Transport secretary Grant Shapps announces updates to Britain’s major nationwide rail project, including the future of HS2 and plans to upgrade existing rail networks in Manchester and across the country.
In November the Government announced its proposals to improve connectivity across Britain by reinvigorating the rail network. The Integrated Rail Plan confirmed the policy to deliver the western leg of HS2, the country’s high speed rail network. Once complete HS2 will provide a network of high- speed lines that will connect London, the Midlands, the North and Scotland. Alongside the development of HS2, the Plan also outlines policy that promotes major enhancements to existing lines that will further enhance links between communities across the Midlands and the North by reducing journey times and adding to track and station capacity.
On behalf of the government Grant Shapps highlighted that “Just as the Victorians gave this country our railways nearly 200 years ago, this Integrated Rail Plan will create a modern, expanded railway fit for today and future generations. Significant improvements will be delivered rapidly, bringing communities closer together, creating jobs and making places more attractive to business, and in doing so, rebalancing opportunity across the country.”
The western leg of HS2 will be constructed in two phases: Phase 2a is the section between the West Midlands and Crewe, and Phase 2b which extends the high speed track from Crewe to Manchester, with connections onto the West Coast Main Line.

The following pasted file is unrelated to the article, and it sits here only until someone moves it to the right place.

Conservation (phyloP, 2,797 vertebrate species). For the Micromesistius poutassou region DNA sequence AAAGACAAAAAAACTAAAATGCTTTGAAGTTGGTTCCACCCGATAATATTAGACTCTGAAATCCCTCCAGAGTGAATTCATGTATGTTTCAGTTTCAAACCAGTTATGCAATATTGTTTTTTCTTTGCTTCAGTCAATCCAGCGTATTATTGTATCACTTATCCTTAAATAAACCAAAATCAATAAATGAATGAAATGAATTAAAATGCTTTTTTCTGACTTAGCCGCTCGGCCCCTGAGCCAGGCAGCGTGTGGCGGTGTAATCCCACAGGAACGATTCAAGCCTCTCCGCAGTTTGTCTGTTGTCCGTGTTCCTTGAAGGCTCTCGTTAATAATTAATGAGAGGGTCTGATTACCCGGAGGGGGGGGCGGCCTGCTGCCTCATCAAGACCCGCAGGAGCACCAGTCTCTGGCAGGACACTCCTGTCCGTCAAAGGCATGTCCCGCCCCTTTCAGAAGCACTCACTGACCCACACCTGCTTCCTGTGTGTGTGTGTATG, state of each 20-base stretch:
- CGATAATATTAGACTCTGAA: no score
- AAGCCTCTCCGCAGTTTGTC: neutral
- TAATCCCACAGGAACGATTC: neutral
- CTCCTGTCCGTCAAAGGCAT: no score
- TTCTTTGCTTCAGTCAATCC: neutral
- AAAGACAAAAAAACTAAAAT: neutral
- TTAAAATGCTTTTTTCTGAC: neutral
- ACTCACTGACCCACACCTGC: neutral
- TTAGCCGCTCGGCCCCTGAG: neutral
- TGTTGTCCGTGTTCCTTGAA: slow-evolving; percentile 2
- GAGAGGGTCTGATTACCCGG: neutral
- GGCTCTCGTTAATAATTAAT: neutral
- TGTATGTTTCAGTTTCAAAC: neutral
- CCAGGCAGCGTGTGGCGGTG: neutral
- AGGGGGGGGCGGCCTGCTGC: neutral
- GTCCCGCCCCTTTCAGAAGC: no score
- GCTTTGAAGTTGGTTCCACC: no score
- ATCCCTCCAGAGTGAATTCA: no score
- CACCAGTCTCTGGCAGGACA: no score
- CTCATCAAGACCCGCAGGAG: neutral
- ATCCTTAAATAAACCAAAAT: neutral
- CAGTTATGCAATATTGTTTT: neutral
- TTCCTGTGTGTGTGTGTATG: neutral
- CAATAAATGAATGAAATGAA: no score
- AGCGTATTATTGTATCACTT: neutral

This new track will connect new stations in London, Birmingham, Leeds, and Manchester that would be served by high speed trains running at speeds of up to 360 kilometres per hour (kph) (225 miles per hour (mph)). Trains will also run on the existing conventional rail network allowing HS2 to serve destinations including Crewe, Preston, Liverpool, Glasgow and Edinburgh.
Those living in Manchester will be major beneficiaries of HS2 as the home to two new stations, one adjacent to Manchester Piccadilly Station the other close to Manchester Airport. Users of HS2 services will experience significant improvements in journey times with services between central Manchester and London expected to reduce from 2 hours 10 minutes to 1 hour 7 minutes whilst the journey time between Manchester and Birmingham will reduce from 1 hour 28 minutes to 40 minutes. As well as faster and more efficient journeys these trains will also offer a greater passenger capacity.
Other proposals in The Integrated Rail Plan outline enhance existing rail travel between cities and towns in the North of England. With £625 million of funding confirmed, a series of works has been proposed to upgrade the existing rail infrastructure on the Transpennine Route between Manchester, Leeds and York. This project, known as the Northern Powerhouse Rail programme, will include electrification of the line, new signalling and the development of new sections alongside existing track. This will allow fast trains to overtake stopping services, increasing through passenger services by 20%.
More broadly, with more efficient means of transporting people, the Integrated Rail Plan will generate important economic regeneration across the Midlands and the North. In Manchester, the extension of the high speed rail network will help to realise, in part, the Northern Powerhouse project. The Plan endorses the view that enhanced capacity and good connectivity strengthen the links between businesses, workers and customers and lessen geographical barriers to markets, skills and knowledge. As a result, these changes will help the city of Manchester, and other Northern areas, boost their local economies and reach their huge untapped potential.